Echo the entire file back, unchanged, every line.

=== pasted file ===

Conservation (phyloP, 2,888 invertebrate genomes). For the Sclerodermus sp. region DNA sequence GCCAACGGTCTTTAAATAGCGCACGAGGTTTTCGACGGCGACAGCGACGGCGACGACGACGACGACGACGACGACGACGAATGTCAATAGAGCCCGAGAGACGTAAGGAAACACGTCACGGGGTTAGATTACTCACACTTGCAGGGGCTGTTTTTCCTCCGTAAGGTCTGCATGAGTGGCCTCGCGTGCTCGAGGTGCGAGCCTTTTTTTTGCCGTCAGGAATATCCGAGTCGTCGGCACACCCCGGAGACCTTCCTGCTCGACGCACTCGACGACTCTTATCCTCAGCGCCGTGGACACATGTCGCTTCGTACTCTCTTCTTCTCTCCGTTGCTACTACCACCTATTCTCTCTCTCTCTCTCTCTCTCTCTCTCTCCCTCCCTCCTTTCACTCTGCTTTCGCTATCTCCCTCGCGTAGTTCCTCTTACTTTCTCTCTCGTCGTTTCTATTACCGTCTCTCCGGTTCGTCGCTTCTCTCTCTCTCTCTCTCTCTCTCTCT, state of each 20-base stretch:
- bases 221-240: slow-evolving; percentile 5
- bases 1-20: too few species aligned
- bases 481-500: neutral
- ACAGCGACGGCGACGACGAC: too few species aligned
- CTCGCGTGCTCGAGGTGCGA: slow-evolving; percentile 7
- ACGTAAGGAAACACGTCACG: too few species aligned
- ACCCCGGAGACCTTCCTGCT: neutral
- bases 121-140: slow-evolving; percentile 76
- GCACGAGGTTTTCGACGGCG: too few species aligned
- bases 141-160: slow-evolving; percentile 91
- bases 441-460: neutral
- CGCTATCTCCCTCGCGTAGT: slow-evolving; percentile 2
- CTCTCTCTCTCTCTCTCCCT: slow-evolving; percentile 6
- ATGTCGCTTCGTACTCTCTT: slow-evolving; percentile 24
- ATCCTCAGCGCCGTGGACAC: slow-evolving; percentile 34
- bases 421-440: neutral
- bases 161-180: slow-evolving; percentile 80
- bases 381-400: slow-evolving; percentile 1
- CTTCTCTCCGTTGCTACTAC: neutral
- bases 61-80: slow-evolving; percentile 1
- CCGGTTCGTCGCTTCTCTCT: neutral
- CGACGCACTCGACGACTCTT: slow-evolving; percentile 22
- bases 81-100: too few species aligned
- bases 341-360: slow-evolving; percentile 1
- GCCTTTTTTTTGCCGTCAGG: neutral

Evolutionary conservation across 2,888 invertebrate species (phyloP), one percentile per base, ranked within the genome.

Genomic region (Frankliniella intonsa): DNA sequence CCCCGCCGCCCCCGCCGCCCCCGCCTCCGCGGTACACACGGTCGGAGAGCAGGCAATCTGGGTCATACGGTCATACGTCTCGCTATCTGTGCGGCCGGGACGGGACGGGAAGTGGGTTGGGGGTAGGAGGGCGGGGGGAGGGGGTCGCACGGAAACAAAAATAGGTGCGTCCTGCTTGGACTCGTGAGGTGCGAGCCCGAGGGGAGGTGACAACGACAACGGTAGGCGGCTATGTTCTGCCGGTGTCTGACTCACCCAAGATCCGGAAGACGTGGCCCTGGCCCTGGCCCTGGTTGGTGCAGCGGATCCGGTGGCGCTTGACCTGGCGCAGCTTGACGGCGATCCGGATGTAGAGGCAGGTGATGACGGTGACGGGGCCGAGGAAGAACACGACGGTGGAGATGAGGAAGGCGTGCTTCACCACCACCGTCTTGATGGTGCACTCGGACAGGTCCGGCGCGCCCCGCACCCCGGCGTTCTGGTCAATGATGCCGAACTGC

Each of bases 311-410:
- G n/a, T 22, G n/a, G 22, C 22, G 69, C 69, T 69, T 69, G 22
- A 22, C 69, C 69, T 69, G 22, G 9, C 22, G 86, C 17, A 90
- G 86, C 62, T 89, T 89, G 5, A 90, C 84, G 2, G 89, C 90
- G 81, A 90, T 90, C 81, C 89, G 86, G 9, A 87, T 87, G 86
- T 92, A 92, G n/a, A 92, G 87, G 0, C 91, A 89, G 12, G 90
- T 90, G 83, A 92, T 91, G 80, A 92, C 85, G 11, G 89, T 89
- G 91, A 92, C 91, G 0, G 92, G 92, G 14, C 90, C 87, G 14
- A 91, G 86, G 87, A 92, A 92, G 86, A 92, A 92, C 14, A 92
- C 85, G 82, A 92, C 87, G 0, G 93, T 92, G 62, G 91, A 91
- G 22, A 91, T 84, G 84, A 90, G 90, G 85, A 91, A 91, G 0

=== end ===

Conservation (phyloP, 2,888 invertebrate genomes). For the Sclerodermus sp. region DNA sequence GCCAACGGTCTTTAAATAGCGCACGAGGTTTTCGACGGCGACAGCGACGGCGACGACGACGACGACGACGACGACGACGAATGTCAATAGAGCCCGAGAGACGTAAGGAAACACGTCACGGGGTTAGATTACTCACACTTGCAGGGGCTGTTTTTCCTCCGTAAGGTCTGCATGAGTGGCCTCGCGTGCTCGAGGTGCGAGCCTTTTTTTTGCCGTCAGGAATATCCGAGTCGTCGGCACACCCCGGAGACCTTCCTGCTCGACGCACTCGACGACTCTTATCCTCAGCGCCGTGGACACATGTCGCTTCGTACTCTCTTCTTCTCTCCGTTGCTACTACCACCTATTCTCTCTCTCTCTCTCTCTCTCTCTCTCTCCCTCCCTCCTTTCACTCTGCTTTCGCTATCTCCCTCGCGTAGTTCCTCTTACTTTCTCTCTCGTCGTTTCTATTACCGTCTCTCCGGTTCGTCGCTTCTCTCTCTCTCTCTCTCTCTCTCTCT, state of each 20-base stretch:
- bases 221-240: slow-evolving; percentile 5
- bases 1-20: too few species aligned
- bases 481-500: neutral
- ACAGCGACGGCGACGACGAC: too few species aligned
- CTCGCGTGCTCGAGGTGCGA: slow-evolving; percentile 7
- ACGTAAGGAAACACGTCACG: too few species aligned
- ACCCCGGAGACCTTCCTGCT: neutral
- bases 121-140: slow-evolving; percentile 76
- GCACGAGGTTTTCGACGGCG: too few species aligned
- bases 141-160: slow-evolving; percentile 91
- bases 441-460: neutral
- CGCTATCTCCCTCGCGTAGT: slow-evolving; percentile 2
- CTCTCTCTCTCTCTCTCCCT: slow-evolving; percentile 6
- ATGTCGCTTCGTACTCTCTT: slow-evolving; percentile 24
- ATCCTCAGCGCCGTGGACAC: slow-evolving; percentile 34
- bases 421-440: neutral
- bases 161-180: slow-evolving; percentile 80
- bases 381-400: slow-evolving; percentile 1
- CTTCTCTCCGTTGCTACTAC: neutral
- bases 61-80: slow-evolving; percentile 1
- CCGGTTCGTCGCTTCTCTCT: neutral
- CGACGCACTCGACGACTCTT: slow-evolving; percentile 22
- bases 81-100: too few species aligned
- bases 341-360: slow-evolving; percentile 1
- GCCTTTTTTTTGCCGTCAGG: neutral

Evolutionary conservation across 2,888 invertebrate species (phyloP), one percentile per base, ranked within the genome.

Genomic region (Frankliniella intonsa): DNA sequence CCCCGCCGCCCCCGCCGCCCCCGCCTCCGCGGTACACACGGTCGGAGAGCAGGCAATCTGGGTCATACGGTCATACGTCTCGCTATCTGTGCGGCCGGGACGGGACGGGAAGTGGGTTGGGGGTAGGAGGGCGGGGGGAGGGGGTCGCACGGAAACAAAAATAGGTGCGTCCTGCTTGGACTCGTGAGGTGCGAGCCCGAGGGGAGGTGACAACGACAACGGTAGGCGGCTATGTTCTGCCGGTGTCTGACTCACCCAAGATCCGGAAGACGTGGCCCTGGCCCTGGCCCTGGTTGGTGCAGCGGATCCGGTGGCGCTTGACCTGGCGCAGCTTGACGGCGATCCGGATGTAGAGGCAGGTGATGACGGTGACGGGGCCGAGGAAGAACACGACGGTGGAGATGAGGAAGGCGTGCTTCACCACCACCGTCTTGATGGTGCACTCGGACAGGTCCGGCGCGCCCCGCACCCCGGCGTTCTGGTCAATGATGCCGAACTGC

Each of bases 311-410:
- G n/a, T 22, G n/a, G 22, C 22, G 69, C 69, T 69, T 69, G 22
- A 22, C 69, C 69, T 69, G 22, G 9, C 22, G 86, C 17, A 90
- G 86, C 62, T 89, T 89, G 5, A 90, C 84, G 2, G 89, C 90
- G 81, A 90, T 90, C 81, C 89, G 86, G 9, A 87, T 87, G 86
- T 92, A 92, G n/a, A 92, G 87, G 0, C 91, A 89, G 12, G 90
- T 90, G 83, A 92, T 91, G 80, A 92, C 85, G 11, G 89, T 89
- G 91, A 92, C 91, G 0, G 92, G 92, G 14, C 90, C 87, G 14
- A 91, G 86, G 87, A 92, A 92, G 86, A 92, A 92, C 14, A 92
- C 85, G 82, A 92, C 87, G 0, G 93, T 92, G 62, G 91, A 91
- G 22, A 91, T 84, G 84, A 90, G 90, G 85, A 91, A 91, G 0